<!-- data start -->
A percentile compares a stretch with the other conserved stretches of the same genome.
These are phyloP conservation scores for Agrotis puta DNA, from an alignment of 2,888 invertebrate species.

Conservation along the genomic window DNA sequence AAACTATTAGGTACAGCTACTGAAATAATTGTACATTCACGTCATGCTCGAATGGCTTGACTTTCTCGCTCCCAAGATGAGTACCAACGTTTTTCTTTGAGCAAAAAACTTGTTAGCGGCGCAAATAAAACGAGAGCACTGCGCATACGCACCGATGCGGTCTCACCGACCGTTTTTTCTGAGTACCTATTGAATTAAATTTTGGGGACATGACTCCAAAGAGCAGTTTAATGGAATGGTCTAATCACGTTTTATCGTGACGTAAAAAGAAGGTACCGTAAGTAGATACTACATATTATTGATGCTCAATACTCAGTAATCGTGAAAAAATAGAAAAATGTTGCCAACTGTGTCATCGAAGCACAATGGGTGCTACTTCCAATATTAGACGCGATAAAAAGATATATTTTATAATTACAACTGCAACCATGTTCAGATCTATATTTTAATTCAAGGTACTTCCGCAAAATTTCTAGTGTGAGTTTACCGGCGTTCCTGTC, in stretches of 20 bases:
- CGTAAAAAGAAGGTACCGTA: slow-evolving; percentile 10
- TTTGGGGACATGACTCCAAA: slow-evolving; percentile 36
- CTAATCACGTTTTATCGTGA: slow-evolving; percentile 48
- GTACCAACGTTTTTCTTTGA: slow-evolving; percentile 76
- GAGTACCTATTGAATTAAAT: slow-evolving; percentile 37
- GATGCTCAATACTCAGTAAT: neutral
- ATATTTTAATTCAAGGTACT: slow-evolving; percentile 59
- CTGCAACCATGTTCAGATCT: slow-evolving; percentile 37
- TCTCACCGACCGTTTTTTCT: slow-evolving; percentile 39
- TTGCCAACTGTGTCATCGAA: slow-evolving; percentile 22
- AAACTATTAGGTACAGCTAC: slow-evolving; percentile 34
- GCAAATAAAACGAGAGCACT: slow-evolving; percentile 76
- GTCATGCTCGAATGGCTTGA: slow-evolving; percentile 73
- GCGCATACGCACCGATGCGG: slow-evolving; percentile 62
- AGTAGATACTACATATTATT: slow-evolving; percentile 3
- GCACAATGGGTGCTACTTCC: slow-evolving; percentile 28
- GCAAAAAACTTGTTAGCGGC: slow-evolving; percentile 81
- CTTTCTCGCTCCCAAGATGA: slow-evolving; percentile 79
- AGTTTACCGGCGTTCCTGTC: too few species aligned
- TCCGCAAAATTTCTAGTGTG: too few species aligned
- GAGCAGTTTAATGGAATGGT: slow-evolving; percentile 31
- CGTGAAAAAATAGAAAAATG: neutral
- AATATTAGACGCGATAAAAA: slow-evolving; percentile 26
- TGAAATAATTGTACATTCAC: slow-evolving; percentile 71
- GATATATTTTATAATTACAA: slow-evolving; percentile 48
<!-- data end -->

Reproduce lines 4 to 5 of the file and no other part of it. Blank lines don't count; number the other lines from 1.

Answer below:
- CGTAAAAAGAAGGTACCGTA: slow-evolving; percentile 10
- TTTGGGGACATGACTCCAAA: slow-evolving; percentile 36